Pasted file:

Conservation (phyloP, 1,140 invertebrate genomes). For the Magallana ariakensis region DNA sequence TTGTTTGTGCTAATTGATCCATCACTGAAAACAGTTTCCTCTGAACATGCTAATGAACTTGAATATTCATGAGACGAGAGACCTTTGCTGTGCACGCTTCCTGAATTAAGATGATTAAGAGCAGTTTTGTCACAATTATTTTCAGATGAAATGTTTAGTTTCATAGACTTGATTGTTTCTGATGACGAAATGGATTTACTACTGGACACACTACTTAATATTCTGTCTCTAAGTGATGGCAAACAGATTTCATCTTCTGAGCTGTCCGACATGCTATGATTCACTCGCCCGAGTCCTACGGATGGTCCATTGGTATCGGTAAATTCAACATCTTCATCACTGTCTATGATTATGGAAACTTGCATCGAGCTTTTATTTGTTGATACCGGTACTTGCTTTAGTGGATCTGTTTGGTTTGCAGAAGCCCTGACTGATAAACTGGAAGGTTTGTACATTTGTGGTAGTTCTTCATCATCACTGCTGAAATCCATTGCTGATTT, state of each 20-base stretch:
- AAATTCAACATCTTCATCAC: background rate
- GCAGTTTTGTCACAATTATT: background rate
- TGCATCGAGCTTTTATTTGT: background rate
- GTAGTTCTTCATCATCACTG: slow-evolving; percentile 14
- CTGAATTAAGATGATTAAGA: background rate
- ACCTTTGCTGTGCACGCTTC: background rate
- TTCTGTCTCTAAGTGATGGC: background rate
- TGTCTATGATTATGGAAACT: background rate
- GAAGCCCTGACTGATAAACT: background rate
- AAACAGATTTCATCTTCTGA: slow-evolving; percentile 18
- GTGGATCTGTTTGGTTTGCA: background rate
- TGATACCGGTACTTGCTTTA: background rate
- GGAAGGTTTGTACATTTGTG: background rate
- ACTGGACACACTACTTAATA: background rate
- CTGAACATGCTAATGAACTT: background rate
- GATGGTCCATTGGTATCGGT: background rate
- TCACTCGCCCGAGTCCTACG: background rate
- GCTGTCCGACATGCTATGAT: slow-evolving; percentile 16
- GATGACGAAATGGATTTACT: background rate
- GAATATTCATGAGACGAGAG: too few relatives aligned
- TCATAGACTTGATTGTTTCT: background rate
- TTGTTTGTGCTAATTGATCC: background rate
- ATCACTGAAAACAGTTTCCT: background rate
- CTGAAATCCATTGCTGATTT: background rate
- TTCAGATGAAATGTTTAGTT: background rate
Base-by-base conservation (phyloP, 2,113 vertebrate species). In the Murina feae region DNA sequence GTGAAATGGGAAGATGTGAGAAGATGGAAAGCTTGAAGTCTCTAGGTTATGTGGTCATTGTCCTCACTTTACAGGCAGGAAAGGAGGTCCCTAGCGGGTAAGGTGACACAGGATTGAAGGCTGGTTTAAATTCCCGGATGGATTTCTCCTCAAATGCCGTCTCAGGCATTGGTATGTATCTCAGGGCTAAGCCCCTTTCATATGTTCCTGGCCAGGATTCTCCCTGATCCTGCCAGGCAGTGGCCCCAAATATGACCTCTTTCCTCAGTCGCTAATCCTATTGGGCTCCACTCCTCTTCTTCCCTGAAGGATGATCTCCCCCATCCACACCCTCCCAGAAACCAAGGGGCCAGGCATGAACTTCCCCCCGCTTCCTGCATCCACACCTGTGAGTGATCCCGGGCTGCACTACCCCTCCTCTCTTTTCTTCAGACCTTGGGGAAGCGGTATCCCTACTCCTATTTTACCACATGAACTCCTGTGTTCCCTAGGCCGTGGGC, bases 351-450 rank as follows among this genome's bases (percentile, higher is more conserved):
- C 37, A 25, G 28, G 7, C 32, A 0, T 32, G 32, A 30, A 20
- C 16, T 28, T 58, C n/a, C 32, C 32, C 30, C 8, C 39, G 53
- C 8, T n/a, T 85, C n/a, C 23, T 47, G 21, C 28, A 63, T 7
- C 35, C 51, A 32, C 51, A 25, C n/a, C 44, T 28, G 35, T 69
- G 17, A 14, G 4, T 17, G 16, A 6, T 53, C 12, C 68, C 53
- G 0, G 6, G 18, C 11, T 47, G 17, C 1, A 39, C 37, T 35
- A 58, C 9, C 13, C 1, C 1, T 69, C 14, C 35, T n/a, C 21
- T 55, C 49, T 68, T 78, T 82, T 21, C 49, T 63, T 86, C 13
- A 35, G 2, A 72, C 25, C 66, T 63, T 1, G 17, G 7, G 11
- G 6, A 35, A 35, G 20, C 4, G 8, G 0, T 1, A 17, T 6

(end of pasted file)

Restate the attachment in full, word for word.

Conservation (phyloP, 1,140 invertebrate genomes). For the Magallana ariakensis region DNA sequence TTGTTTGTGCTAATTGATCCATCACTGAAAACAGTTTCCTCTGAACATGCTAATGAACTTGAATATTCATGAGACGAGAGACCTTTGCTGTGCACGCTTCCTGAATTAAGATGATTAAGAGCAGTTTTGTCACAATTATTTTCAGATGAAATGTTTAGTTTCATAGACTTGATTGTTTCTGATGACGAAATGGATTTACTACTGGACACACTACTTAATATTCTGTCTCTAAGTGATGGCAAACAGATTTCATCTTCTGAGCTGTCCGACATGCTATGATTCACTCGCCCGAGTCCTACGGATGGTCCATTGGTATCGGTAAATTCAACATCTTCATCACTGTCTATGATTATGGAAACTTGCATCGAGCTTTTATTTGTTGATACCGGTACTTGCTTTAGTGGATCTGTTTGGTTTGCAGAAGCCCTGACTGATAAACTGGAAGGTTTGTACATTTGTGGTAGTTCTTCATCATCACTGCTGAAATCCATTGCTGATTT, state of each 20-base stretch:
- AAATTCAACATCTTCATCAC: background rate
- GCAGTTTTGTCACAATTATT: background rate
- TGCATCGAGCTTTTATTTGT: background rate
- GTAGTTCTTCATCATCACTG: slow-evolving; percentile 14
- CTGAATTAAGATGATTAAGA: background rate
- ACCTTTGCTGTGCACGCTTC: background rate
- TTCTGTCTCTAAGTGATGGC: background rate
- TGTCTATGATTATGGAAACT: background rate
- GAAGCCCTGACTGATAAACT: background rate
- AAACAGATTTCATCTTCTGA: slow-evolving; percentile 18
- GTGGATCTGTTTGGTTTGCA: background rate
- TGATACCGGTACTTGCTTTA: background rate
- GGAAGGTTTGTACATTTGTG: background rate
- ACTGGACACACTACTTAATA: background rate
- CTGAACATGCTAATGAACTT: background rate
- GATGGTCCATTGGTATCGGT: background rate
- TCACTCGCCCGAGTCCTACG: background rate
- GCTGTCCGACATGCTATGAT: slow-evolving; percentile 16
- GATGACGAAATGGATTTACT: background rate
- GAATATTCATGAGACGAGAG: too few relatives aligned
- TCATAGACTTGATTGTTTCT: background rate
- TTGTTTGTGCTAATTGATCC: background rate
- ATCACTGAAAACAGTTTCCT: background rate
- CTGAAATCCATTGCTGATTT: background rate
- TTCAGATGAAATGTTTAGTT: background rate
Base-by-base conservation (phyloP, 2,113 vertebrate species). In the Murina feae region DNA sequence GTGAAATGGGAAGATGTGAGAAGATGGAAAGCTTGAAGTCTCTAGGTTATGTGGTCATTGTCCTCACTTTACAGGCAGGAAAGGAGGTCCCTAGCGGGTAAGGTGACACAGGATTGAAGGCTGGTTTAAATTCCCGGATGGATTTCTCCTCAAATGCCGTCTCAGGCATTGGTATGTATCTCAGGGCTAAGCCCCTTTCATATGTTCCTGGCCAGGATTCTCCCTGATCCTGCCAGGCAGTGGCCCCAAATATGACCTCTTTCCTCAGTCGCTAATCCTATTGGGCTCCACTCCTCTTCTTCCCTGAAGGATGATCTCCCCCATCCACACCCTCCCAGAAACCAAGGGGCCAGGCATGAACTTCCCCCCGCTTCCTGCATCCACACCTGTGAGTGATCCCGGGCTGCACTACCCCTCCTCTCTTTTCTTCAGACCTTGGGGAAGCGGTATCCCTACTCCTATTTTACCACATGAACTCCTGTGTTCCCTAGGCCGTGGGC, bases 351-450 rank as follows among this genome's bases (percentile, higher is more conserved):
- C 37, A 25, G 28, G 7, C 32, A 0, T 32, G 32, A 30, A 20
- C 16, T 28, T 58, C n/a, C 32, C 32, C 30, C 8, C 39, G 53
- C 8, T n/a, T 85, C n/a, C 23, T 47, G 21, C 28, A 63, T 7
- C 35, C 51, A 32, C 51, A 25, C n/a, C 44, T 28, G 35, T 69
- G 17, A 14, G 4, T 17, G 16, A 6, T 53, C 12, C 68, C 53
- G 0, G 6, G 18, C 11, T 47, G 17, C 1, A 39, C 37, T 35
- A 58, C 9, C 13, C 1, C 1, T 69, C 14, C 35, T n/a, C 21
- T 55, C 49, T 68, T 78, T 82, T 21, C 49, T 63, T 86, C 13
- A 35, G 2, A 72, C 25, C 66, T 63, T 1, G 17, G 7, G 11
- G 6, A 35, A 35, G 20, C 4, G 8, G 0, T 1, A 17, T 6